From The Breakfast Club to Pretty in Pink, to Mean Girls to Easy A, the familiar formula of nerds having their revenge and defeating the popular guys to rule the school and get the girl is commonplace amongst the ‘coming-of-age’ tales we have come to know love. In fact, every generation has a teen comedy that speaks to them and captures perfectly the growing up experience of the time it was made.
Although at first glance it doesn’t seem like it, Dope, written and directed by Rick Famuyiwa,Â has all the makings of the ‘cult classic’ status that the aforementioned teen movies wear with pride. Striking a deft balance between the serious themes of drugs, violence, crime and social inequality in middle class modern-day America and the hilariously awkward experience of being a teenager trying to worm their way through high school, Dope is as bold as it is ambitious and as brash as it is relatable. Ultimately, Dope is downright fun.
Dope is the story of high school student Malcolm Arakanbe (Shameik Moore), a Nigerian-American straight-A high school student with near perfect SAT scores. Malcolm and his best friends, Diggy (Kiersey Clemons) and Jib (The Grand Budapest Hotel’s Tony Revolori), are 90’s hip hop geeks who play in a punk band and generally avoid all of the drug-related crime that pretty much runs their hometown Los Angeles suburb of Inglewood. That is, until Malcolm accepts an invitation to the birthday party of mid-level gangster Dom (A$AP Rocky) and accidentally-but-kind-of-on-purpose ends up with a backpack full of drugs, a handgun and a lot of very confusing instructions about sandwiches from some very colourful and dangerous characters.
Although there is a clear trajectory and overall structure within his story, writer and director Famuyiwa’s script is packed to the brim with action, characters, themes and storylines that, at times, seem cramped in Dope‘s 103-minute runtime. Indeed, rather than having the plot proceed logically, it seems like Famuyiwa’s screenplay is on occasion more focused on being a mouthpiece for his opinions on everything from race to politics, to perceptions of African-Americans to phone tracking and drone strikes, just to name a few. Whilst this doesn’t detract from the overall action or progression of the film, it is at times distracting, as we are introduced briefly to a host of different themes and characters, none of which really get an adequate amount of screen time to become significant or to really matter to the audience.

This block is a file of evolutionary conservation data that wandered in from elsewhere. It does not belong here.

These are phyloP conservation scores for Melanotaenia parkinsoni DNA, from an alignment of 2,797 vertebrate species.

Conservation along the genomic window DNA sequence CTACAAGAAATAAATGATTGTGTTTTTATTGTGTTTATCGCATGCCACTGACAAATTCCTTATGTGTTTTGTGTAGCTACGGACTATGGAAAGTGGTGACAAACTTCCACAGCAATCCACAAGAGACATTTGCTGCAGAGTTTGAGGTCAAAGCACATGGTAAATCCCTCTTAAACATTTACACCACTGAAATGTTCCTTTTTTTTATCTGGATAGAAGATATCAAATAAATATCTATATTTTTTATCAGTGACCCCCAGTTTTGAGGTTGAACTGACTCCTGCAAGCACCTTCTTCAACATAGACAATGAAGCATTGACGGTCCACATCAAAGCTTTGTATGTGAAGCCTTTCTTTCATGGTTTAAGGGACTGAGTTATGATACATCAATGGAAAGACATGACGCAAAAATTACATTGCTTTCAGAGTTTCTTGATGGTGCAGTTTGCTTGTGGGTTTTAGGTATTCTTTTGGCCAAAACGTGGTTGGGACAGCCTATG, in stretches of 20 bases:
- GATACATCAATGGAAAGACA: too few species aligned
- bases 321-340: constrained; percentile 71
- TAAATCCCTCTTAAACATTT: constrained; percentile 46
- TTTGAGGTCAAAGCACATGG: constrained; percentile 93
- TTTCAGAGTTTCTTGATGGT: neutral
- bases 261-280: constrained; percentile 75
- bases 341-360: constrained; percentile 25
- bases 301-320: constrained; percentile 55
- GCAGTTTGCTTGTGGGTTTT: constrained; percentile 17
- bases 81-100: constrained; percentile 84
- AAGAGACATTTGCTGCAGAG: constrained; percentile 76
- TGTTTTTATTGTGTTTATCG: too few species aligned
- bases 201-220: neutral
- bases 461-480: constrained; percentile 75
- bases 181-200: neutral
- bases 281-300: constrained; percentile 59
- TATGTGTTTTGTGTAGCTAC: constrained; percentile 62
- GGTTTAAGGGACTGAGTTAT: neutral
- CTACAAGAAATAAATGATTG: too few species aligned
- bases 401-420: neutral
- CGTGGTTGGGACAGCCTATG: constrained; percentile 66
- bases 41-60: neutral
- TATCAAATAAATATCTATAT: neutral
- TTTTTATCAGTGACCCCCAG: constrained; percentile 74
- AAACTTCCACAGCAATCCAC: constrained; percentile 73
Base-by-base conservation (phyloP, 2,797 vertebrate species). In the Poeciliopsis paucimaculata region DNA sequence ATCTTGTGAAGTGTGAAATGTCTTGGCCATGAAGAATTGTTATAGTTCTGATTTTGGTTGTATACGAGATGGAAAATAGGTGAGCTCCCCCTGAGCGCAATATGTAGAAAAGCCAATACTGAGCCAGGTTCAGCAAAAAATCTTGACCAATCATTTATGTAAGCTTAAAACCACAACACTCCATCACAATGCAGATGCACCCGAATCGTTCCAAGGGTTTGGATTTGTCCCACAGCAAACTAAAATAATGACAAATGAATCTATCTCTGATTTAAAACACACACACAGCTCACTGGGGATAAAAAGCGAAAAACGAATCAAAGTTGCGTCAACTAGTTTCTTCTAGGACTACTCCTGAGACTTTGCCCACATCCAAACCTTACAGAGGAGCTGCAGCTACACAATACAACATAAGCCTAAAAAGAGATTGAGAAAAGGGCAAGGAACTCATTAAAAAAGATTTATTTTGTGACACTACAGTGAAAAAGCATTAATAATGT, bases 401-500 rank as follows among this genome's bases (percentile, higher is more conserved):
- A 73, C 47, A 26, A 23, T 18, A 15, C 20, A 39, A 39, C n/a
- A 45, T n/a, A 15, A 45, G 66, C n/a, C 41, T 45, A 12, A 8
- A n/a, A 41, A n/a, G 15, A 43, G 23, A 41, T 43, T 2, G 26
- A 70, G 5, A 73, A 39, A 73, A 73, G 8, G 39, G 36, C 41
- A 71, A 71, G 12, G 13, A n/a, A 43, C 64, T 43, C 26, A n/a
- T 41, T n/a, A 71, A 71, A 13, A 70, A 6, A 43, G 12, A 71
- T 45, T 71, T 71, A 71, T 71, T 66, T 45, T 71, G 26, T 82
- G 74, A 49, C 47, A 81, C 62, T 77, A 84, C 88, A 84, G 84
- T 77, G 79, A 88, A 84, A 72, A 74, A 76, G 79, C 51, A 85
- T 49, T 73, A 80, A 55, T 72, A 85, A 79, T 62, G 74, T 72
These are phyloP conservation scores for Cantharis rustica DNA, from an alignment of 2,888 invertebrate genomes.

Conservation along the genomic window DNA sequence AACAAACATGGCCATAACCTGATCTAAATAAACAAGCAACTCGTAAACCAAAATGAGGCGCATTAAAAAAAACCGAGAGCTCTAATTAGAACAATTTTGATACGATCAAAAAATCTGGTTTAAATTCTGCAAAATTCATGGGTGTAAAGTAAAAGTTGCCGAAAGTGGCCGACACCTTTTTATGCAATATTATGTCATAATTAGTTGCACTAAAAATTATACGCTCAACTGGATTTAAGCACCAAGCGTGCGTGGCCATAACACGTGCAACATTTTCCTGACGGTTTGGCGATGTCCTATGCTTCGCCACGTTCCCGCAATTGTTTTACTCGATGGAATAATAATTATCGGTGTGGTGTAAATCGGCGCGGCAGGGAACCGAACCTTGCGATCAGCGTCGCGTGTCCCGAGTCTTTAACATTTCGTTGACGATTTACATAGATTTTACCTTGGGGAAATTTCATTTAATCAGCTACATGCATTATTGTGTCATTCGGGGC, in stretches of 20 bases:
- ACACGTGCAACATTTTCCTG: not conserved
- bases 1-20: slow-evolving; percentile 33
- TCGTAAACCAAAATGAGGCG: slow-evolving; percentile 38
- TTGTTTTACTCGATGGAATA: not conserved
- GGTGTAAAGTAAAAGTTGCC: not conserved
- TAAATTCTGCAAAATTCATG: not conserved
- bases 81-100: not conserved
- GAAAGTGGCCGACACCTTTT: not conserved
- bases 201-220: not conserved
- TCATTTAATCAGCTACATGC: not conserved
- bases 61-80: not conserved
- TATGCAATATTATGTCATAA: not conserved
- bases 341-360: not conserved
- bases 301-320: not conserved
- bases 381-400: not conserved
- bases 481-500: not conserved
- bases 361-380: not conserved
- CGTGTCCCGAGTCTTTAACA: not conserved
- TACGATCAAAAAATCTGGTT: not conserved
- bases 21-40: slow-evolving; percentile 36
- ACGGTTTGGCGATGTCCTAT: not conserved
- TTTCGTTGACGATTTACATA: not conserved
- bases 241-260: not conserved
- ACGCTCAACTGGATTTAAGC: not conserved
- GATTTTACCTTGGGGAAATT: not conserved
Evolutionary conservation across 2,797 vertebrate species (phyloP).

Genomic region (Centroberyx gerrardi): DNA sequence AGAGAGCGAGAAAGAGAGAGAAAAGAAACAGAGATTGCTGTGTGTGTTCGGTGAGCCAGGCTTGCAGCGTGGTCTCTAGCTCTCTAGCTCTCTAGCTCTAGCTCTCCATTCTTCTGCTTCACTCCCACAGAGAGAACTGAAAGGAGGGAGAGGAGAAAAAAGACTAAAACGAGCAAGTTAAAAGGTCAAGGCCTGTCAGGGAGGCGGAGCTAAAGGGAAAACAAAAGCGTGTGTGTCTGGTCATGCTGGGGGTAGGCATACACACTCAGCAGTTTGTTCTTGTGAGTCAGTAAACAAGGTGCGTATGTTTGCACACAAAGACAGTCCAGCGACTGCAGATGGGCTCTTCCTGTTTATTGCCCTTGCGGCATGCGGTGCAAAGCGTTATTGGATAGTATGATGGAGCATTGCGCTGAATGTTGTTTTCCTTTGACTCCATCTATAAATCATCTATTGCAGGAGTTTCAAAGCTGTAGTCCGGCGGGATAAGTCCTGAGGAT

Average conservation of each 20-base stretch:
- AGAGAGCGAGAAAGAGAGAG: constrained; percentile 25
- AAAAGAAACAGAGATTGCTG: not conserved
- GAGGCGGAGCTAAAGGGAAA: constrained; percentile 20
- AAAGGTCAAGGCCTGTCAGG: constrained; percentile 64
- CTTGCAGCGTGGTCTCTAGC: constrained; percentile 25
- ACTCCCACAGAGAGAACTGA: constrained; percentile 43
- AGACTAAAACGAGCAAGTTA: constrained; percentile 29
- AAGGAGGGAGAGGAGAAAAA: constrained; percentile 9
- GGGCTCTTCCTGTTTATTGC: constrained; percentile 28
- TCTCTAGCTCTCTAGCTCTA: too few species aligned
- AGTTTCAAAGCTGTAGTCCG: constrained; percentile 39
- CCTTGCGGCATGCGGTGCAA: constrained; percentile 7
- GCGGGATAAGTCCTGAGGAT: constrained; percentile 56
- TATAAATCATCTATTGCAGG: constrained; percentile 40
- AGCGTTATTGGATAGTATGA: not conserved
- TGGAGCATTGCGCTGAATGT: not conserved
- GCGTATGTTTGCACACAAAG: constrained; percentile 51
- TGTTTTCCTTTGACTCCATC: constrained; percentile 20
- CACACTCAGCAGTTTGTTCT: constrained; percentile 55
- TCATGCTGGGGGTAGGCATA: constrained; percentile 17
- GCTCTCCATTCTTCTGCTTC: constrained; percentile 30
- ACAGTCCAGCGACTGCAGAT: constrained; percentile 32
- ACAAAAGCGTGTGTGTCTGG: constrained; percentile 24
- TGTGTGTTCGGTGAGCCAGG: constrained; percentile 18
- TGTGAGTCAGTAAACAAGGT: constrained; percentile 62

Stepping into the film spotlight for the first time, Shameik Moore shines as the geeky yet cool Malcolm. Bringing to life razor sharp dialogue with the skill of an actor more seasoned than his small resume would indicate, Moore’s performance leaves us rooting for Malcolm even as he does questionable things he never dreamed of. Likewise, in their supporting roles, the relatively unknown Kiersey Clemons alongside the now easily recognisable Tony Revolori deliver amusing and energized performances as Malcolm’s two loyally blind and generally thoughtful friends. Together, the three have an effervescent chemistry, lighting up the screen as they talk about your usual teen topics like sex, drugs and college applications. Of particular note is the group’s performance as the punk band Awreeoh (the name will make much more sense once you see them perform). The band’s first live performance at a birthday party, shown to us through fast cut shots of Vines, Dubsmash Videos, Facebook and Twitter feeds, is as catchy and musically adept as those of the big name pop stars you hear on the radio.
In fact, the entire Dope soundtrack, which has been carefully cultivated to reflect Malcolm’s eclectic interests, is one of the more surprising and successful aspects of the film. Featuring new songs from Dope executive producer Pharrell Williams, as well as 90’s staples like Nas, Naughty by Nature and Public Enemy, it truly is a love letter to this era’s hip hop scene that Malcolm and indeed FamuyiwaÂ both have such a reverence for. Crisp and fast paced, Dope’s soundtrack expertly underscores the gritty and raw culture and town, which is also well depicted through Rachel Morrison’s sharp and vibrant cinematography. Morrison, whose previous credits include Cake and Little Accidents, makes expert use of slick widescreen lensing to give the film a uniquely bright and colourful aesthetic, perfectly matching its bold and brash tone and swagger.
Indeed, it is this haphazard mish-mash of genres, styles and culture that are part of Dope‘s unique and appealing charm. As it shifts deftly between comedy, drama and satire, Dope mixes themes of romance, crime and growing up to tell a coming-of-age story that is refreshingly original. As such, despite the relatively grim location and circumstances Malcolm, Diggy and Jib find themselves in, the attitude of the characters and indeed the film as a whole is upbeat, uplifting and, ultimately, wildly entertaining. Dope endears itself to the audience with a smart slick tale that makes sure you leave the cinema with a smirk on your face.
Whilst perhaps at times convoluted and chaotic, Dope is exactly the kind of cool and edgy film that teenagers want to see. With its deft blend of humour and pathos, a star-marking performance from newcomer Shameik Moore, and one of the coolest film soundtracks we have heard in a while, Dope is a film with a lot to say, but with not quite enough time to do it. Despite this, the film delivers a refreshing and original take on the typical coming-of-age film by blending it with a tale of crime and redemption that will leave you clapping and laughing with glee as you contemplate just how smart these kids are. Sleek, stylish and indelibly 90’s, Dope is a celebration of everything that was once cool hopefully coming back into style again.
THE REEL SCORE: 8/10